Tasks for summer
Another year is underway and, as one season follows on from the last one, the tasks might change but there is always plenty to do in the garden.
Summer brings with it the usual tasks we can all relate to and, although these tasks can seem tiresome, they are most essential in the overall upkeep of our gardens. Luckily this year we have had ample rain but this has led to one major task that most of us are not too pleased with and that is mowing the grass more often than we have had to do in previous seasons. Many gardeners think that by mowing the grass very short that this will slow the grass growth down. In fact, it is the opposite and the grass will grow a lot quicker. Ideally the mower should be set on a higher setting and not only is the job done more quickly, there are also fewer grass clippings to get rid of.
Mowing the grass very short also introduces many weeds and the lawn becomes unsightly. Another very important task is to ‘dead head’ roses and give them a light application of rose food. This will encourage new flowering wood for an autumn flush of flowering and assist in the prevention of summer pests and diseases. Diseases like black spot and powdery mildew can be taken care of with a rose fungicide and insect pests like aphid can be controlled with a systemic insect spray. Practices like watering roses in the early morning and placing the sprinkler in a position so overhead watering doesn’t take place will also assist in the prevention of fungal diseases. Summer pruning of fruit trees can also take place after the crop has finished. Thinning out a lot of the new growth made since the major prune in winter will allow the tree to strengthen branches giving the tree a greater structure. Plant hygiene is also crucial at this time wherein all spoilt fruit should be collected from under the trees and diseased leaves from under the rose bushes should also be collected and disposed of. Perennial plants can also do with a tidy up, removing spent flower heads and any unsightly foliage that might have died. This will encourage another flush of flowers and carry through until early winter.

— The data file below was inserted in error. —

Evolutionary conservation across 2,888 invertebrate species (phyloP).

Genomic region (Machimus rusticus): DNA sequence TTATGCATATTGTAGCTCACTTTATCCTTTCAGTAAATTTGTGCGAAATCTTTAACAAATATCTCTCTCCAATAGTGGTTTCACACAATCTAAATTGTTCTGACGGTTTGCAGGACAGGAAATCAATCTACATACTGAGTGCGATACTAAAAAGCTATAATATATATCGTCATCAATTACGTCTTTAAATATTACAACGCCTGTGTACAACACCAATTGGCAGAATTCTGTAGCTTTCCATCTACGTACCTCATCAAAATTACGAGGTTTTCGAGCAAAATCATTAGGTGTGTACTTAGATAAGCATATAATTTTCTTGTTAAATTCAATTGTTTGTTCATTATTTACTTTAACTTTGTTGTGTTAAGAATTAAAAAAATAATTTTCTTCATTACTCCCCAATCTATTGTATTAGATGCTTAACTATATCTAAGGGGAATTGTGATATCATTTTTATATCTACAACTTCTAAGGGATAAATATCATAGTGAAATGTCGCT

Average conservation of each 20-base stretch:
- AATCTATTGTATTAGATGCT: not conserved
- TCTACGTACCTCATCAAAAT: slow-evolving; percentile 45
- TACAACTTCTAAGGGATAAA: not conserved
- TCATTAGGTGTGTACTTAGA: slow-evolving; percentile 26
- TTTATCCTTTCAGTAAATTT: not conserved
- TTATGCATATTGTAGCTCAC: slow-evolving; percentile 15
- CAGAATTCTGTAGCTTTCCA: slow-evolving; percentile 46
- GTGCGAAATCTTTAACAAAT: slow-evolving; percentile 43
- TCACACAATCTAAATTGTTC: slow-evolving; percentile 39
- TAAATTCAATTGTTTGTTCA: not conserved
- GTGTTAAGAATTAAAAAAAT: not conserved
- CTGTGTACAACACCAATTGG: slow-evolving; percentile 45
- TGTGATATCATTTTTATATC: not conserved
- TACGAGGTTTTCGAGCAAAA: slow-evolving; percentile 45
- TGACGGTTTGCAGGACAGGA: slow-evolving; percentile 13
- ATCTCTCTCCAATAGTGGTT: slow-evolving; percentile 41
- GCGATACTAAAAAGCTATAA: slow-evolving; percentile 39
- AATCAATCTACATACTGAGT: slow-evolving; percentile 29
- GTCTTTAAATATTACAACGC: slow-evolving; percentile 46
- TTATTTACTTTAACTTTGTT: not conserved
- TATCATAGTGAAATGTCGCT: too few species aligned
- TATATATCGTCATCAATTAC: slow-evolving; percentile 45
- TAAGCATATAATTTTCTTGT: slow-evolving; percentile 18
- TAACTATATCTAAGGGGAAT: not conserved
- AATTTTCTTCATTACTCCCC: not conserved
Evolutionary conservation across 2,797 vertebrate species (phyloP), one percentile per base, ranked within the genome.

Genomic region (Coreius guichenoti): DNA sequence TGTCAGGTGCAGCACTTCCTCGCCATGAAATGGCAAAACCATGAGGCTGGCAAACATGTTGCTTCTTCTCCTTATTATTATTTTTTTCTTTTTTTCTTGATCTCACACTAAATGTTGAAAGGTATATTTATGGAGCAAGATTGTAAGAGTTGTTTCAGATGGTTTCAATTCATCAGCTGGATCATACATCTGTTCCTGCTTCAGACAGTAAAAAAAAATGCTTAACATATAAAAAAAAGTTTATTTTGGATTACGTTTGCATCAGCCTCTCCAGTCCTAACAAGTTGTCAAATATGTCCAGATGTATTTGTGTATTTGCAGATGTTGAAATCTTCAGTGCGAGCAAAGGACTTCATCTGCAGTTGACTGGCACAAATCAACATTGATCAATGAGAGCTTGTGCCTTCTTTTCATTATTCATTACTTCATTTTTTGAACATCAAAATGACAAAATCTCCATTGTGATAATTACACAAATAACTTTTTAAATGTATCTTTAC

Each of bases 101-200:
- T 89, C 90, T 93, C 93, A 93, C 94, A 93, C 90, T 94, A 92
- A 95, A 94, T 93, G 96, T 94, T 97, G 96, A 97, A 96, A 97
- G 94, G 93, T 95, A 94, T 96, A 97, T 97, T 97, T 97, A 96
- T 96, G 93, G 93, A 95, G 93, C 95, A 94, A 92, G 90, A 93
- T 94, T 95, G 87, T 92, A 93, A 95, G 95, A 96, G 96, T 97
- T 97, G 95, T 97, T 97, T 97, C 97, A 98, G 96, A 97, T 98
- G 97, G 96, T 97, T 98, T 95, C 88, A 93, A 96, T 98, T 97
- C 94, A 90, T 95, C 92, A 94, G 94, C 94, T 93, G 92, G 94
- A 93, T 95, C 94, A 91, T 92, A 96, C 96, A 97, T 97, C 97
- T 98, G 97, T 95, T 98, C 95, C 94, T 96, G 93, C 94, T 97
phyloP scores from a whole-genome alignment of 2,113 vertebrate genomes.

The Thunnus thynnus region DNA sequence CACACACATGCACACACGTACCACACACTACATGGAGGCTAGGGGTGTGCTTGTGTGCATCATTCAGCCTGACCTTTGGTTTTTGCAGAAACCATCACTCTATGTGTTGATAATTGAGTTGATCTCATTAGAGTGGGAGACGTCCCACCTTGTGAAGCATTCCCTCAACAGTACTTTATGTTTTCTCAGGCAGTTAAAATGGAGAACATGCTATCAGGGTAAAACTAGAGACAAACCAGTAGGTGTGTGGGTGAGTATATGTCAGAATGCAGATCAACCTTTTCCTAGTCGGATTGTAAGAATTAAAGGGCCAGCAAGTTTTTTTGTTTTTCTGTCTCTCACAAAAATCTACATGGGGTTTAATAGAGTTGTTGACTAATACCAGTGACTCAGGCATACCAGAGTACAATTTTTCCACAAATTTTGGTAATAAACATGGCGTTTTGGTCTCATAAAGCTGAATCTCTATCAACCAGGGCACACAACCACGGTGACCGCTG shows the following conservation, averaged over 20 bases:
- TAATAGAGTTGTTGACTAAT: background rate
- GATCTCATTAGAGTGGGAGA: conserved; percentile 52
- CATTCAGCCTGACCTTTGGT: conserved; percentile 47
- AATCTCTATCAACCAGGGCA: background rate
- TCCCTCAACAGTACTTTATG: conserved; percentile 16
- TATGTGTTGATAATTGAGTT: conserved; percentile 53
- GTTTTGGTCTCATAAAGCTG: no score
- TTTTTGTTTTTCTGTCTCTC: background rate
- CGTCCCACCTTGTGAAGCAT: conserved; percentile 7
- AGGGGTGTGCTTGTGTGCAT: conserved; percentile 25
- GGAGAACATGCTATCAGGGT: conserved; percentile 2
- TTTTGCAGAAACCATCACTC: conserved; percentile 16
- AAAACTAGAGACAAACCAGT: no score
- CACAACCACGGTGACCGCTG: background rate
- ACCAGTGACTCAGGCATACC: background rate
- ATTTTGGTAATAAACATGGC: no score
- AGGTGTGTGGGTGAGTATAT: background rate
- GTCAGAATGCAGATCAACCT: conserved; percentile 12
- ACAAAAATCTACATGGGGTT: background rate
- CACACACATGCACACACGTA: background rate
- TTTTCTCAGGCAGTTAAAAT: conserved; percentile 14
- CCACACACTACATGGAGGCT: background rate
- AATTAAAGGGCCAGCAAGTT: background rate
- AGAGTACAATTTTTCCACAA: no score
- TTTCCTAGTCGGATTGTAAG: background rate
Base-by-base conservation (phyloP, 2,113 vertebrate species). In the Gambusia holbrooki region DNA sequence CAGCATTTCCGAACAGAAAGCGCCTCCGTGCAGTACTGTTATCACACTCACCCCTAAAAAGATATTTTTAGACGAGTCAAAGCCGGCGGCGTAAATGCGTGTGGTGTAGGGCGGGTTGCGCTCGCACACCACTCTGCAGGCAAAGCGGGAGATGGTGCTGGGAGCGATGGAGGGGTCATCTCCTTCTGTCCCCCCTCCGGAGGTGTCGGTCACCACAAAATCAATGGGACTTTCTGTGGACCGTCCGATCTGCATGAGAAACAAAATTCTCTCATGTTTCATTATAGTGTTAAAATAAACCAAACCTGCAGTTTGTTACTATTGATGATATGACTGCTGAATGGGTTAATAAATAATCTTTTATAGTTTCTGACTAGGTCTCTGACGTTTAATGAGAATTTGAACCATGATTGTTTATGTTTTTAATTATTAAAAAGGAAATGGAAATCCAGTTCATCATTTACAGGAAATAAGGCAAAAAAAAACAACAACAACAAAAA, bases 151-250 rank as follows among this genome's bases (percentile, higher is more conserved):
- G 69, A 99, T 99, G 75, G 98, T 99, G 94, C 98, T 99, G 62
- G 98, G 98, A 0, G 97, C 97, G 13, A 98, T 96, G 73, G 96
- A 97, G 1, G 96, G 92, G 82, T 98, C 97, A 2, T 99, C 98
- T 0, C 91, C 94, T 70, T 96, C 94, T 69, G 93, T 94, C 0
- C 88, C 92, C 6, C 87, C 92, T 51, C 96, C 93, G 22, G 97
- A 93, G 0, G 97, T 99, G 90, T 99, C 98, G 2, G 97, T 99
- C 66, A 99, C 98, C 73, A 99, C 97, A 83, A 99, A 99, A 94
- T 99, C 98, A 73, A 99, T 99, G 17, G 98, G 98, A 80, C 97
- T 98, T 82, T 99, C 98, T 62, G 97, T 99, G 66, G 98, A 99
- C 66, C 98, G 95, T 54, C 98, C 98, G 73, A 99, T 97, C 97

Setting up the vegetable garden for the autumn crop can commence now. Most of the summer crops will be finishing off soon so it is a good time to plan and prepare for the cauliflowers, broccoli, cabbages, onions and the like that prefer the cooler months that are just around the corner. Dig over the beds and add some animal manure and lime and let things rest for a few weeks. By that time the weather will have cooled and the autumn seedlings can go in. Remember to practice crop rotation – therefore do not follow a crop with another planting from the same family as they are likely to suffer from the same pests and diseases.
Autumn flower seedlings will soon be available in nurseries so keep an eye out for pansies, viola, primula, poppies, stocks and so on.
Just a note on plant availability from nurseries. You might have found it a bit harder than usual to source your favourite plants. Be patient, as the growers are having trouble keeping up with demand, but we are assured that things are in hand to get stock out to the retailers. Place an order at your local nursery and you will be notified when your plants arrive. Good luck with all the above and bring on the cooler months.